In the first part of this series, Neue spoke with four readers who suffer from mental health struggles, and shared their experiences in grappling with the difficulties of living normally, happily while fighting their own mental battles.

However, it should also be said that it’s in the darkness that light shines the brightest, and this is one thing all of us need to take away from our own experiences and battles.

Just as they have been at their lowest, all four have also found ways to help them cope with each of their mental health issues.

While there is no one, surefire method to fix one’s mental illness, it’s worth finding out what helps.

Moving Forward

It’s in the little steps you make that you begin to find moving forward, while difficult, isn’t impossible.

“Maintaining one’s emotional well-being has always been a working progress. We don’t always have control over what happens to us, but there is power in our choices,” Spinelle says. “One of the things I do is ‘compassionate self-talk’. Self-talk is about how you talk to yourself, and starts with the way you think. It takes a lot of practice, so one way to approach it is to start treating yourself like how you’d treat your friend.”

And if that doesn’t help, perhaps find a few things that might work to soothe your emotions.

“Listening to the sounds of the piano playing helps,” Otter97 shares. “Going to the beach – the sound of the waves, the way the sand feels and the smell of the air just tingles all my senses and puts me at ease.”Sometimes, doing physical activities help as well.

Otter97 says, “Hitting the gym and doing weight training gave me a space to ‘lash out’, and even a sense of direction in terms of the goals I want to achieve, and how I can improve.”

Azka agrees with the sentiment.

“Football helps. When I play, for the first time since this happened after I came back from overseas, my mind is clear and I’m at peace. No dark clouds, then.”“Doing something outside of my daily routine helps too,” Azka continues. “Breaking the loop — for example, if I continue the cycle of going to work in the morning, and then coming back home in the evening to do my freelancing work, that would just drive me crazy.”

One of the things Neue’s guests raised up in our latest At The Table video on mental health was the importance of having someone to talk to.

Who’s your person?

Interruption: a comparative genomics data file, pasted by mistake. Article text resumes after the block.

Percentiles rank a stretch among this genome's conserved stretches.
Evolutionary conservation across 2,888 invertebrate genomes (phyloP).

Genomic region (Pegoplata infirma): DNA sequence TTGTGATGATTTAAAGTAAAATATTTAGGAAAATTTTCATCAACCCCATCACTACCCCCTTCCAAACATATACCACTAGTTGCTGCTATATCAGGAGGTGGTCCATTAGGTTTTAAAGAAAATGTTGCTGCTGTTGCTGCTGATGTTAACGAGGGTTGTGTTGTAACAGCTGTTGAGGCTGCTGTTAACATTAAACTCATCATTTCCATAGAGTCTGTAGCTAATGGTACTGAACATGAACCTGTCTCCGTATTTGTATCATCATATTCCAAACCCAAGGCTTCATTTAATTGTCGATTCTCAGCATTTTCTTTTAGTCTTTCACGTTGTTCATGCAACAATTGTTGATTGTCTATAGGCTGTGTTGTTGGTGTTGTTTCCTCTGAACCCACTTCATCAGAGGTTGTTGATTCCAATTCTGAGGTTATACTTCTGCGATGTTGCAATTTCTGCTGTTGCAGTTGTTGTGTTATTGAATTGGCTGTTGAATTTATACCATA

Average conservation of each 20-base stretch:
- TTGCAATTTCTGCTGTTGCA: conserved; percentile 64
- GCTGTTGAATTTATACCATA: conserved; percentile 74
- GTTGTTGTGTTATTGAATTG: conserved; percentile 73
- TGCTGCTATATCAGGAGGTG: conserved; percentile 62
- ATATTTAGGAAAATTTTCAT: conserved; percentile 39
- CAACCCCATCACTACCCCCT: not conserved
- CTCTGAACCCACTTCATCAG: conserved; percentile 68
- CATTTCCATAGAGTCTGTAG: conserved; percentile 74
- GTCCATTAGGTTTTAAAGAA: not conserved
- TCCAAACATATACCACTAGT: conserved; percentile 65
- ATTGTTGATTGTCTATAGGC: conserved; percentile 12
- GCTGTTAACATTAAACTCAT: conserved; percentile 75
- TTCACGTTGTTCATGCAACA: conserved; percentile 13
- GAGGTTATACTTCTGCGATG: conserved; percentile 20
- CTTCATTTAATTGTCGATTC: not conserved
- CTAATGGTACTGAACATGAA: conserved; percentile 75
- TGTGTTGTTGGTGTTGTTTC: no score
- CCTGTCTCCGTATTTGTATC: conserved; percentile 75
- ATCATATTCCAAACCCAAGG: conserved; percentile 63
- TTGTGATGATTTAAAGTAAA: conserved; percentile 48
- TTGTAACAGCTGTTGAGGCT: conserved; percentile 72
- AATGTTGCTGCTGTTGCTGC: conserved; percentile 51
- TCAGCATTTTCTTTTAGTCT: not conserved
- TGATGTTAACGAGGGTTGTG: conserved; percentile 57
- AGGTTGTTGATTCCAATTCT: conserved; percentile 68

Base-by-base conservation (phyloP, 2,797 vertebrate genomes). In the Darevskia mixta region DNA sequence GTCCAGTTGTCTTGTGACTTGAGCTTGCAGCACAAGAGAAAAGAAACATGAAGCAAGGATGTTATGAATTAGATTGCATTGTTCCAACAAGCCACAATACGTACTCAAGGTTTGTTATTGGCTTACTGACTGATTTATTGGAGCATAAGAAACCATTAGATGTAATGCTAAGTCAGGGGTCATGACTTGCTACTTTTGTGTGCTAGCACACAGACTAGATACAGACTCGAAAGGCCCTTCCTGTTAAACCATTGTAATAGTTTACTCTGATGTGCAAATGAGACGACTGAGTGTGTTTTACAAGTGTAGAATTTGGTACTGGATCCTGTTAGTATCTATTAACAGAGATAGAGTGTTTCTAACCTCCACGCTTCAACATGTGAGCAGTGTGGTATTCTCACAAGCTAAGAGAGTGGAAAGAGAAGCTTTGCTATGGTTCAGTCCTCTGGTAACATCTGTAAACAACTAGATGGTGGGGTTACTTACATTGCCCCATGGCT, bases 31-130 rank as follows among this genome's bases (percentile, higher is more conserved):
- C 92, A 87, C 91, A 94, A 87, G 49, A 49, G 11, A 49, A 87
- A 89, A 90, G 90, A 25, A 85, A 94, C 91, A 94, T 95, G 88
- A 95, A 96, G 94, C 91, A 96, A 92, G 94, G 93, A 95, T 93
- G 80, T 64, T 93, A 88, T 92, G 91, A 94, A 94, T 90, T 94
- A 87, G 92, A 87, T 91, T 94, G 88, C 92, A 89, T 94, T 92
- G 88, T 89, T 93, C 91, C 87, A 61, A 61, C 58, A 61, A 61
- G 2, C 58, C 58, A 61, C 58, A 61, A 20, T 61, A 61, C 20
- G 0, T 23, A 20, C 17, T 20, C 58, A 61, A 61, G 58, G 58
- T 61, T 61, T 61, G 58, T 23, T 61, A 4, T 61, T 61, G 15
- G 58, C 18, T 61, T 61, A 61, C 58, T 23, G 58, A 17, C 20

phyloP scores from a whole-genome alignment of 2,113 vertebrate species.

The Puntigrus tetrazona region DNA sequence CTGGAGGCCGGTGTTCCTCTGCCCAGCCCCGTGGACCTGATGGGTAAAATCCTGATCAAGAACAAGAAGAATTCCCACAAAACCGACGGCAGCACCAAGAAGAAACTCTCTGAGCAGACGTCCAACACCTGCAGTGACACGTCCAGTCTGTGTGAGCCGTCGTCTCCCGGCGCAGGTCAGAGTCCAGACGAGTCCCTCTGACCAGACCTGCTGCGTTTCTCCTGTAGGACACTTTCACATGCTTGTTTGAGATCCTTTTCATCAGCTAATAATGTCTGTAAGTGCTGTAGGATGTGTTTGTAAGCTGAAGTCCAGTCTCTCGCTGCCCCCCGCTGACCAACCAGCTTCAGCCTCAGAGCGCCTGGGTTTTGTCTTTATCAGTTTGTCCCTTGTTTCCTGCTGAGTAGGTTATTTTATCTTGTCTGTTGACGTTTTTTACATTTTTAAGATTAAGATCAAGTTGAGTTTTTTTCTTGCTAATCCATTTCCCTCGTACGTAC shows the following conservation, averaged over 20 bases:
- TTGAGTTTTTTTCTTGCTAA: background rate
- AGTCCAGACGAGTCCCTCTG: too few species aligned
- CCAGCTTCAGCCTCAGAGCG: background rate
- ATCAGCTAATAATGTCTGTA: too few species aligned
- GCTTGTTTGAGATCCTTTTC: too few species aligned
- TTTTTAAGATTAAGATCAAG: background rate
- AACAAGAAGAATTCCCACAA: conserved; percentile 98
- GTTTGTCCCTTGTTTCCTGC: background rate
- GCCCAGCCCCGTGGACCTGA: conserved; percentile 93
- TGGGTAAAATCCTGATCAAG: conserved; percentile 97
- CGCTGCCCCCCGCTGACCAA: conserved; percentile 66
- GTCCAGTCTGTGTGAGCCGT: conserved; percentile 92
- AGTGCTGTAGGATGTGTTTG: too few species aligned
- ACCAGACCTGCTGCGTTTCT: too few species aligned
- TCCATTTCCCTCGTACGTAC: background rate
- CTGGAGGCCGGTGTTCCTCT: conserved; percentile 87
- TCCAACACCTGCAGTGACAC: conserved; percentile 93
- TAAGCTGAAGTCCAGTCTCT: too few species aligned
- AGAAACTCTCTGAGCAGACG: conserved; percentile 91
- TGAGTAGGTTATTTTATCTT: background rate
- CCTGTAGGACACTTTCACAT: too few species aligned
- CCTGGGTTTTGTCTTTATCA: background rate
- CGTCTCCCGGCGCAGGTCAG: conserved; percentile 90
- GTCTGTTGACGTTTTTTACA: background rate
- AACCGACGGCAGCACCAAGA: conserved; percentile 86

“While I have meds and little coping mechanisms to help me get through the day, my girlfriend also gives me a reason to try every day, so we can have a future together,” John says.

“Talking to people who are important to you helps too,” Azka says. “It was hard for me to open up at first, but I’m glad I did.”

With mental health issues, there will be good days, and not-so-great days for anyone who has come face to face with said issues.

But everyone is deserving of being treated with kindness, and if not understanding, then at least acceptance.

“Not everyone knows what you’re going through, but being treated like a normal person is comforting,” John says.

“I’d feel worse if I noticed a change in the way people were treating me before and after I told them about my issues. I don’t want to be treated any differently, and the reason I told them was to help them understand why I was behaving in a certain way,” Otter97 shares.

Azka adds, “I don’t really expect or want people to sympathize with me. Instead of wondering and doubting if I really do have a mental illness, I just need them to be a bit more understanding and considerate.”

Words to uplift, heal and help

Mental health exists and is experienced on a spectrum; there are no exact copies of mental health issues, because everyone’s wired differently.

Some probably have it worse than others.

Some may have more good days, and still others will find it the most difficult thing to lift up their head and leave the bed to face just one more day.

But this doesn’t invalidate anyone’s experiences in the very least.

Hurt recognises hurt – and there is more than enough of it going around without everyone putting one another down for the way they feel.

Because at the end of the day, perhaps what you might need to hear the most is simply a word of encouragement, to give you that much-needed lift lift in your spirits. 

Take good care of yourself. At the end of the day it’s your body, your life. You come first before everything else.” – Azka.

“You need to love yourself before you expect others to. To know that your feelings are your own, that they are valid. I used to throw myself at people expecting them to be my saviour but life would have been a lot easier or convenient if I had loved myself the way I wanted other people to. Take action to better yourself and your circumstances, and don’t expect it to happen without the work and effort.” – Spinelle.

“Your mental health is as important as your physical health and that it is not a sign of weakness. Please do talk to somebody or seek help. This doesn’t mean that you’re weak but it is a sign of strength. You are stronger than you think, after all, look at how far you’ve come! I believe in you from the deepest part of my heart and so does everyone who is a part of your life. You got this.” – Otter97.

Neue hopes that our readers, wherever they are and whatever mental health state they’re in right now, know that there is always a light at the end of the tunnel.

And while it is our choice to walk towards it, the journey we experience, the battles we fight, and the struggles that make us slip up and the small victories that keep us going – all of those will only make it all the more worth it when that warmth hits our skin, and our smiles come a little easier, our shoulders a little lighter.  

For more information on available medical help regarding psychology services and specialist psychiatry services, click here.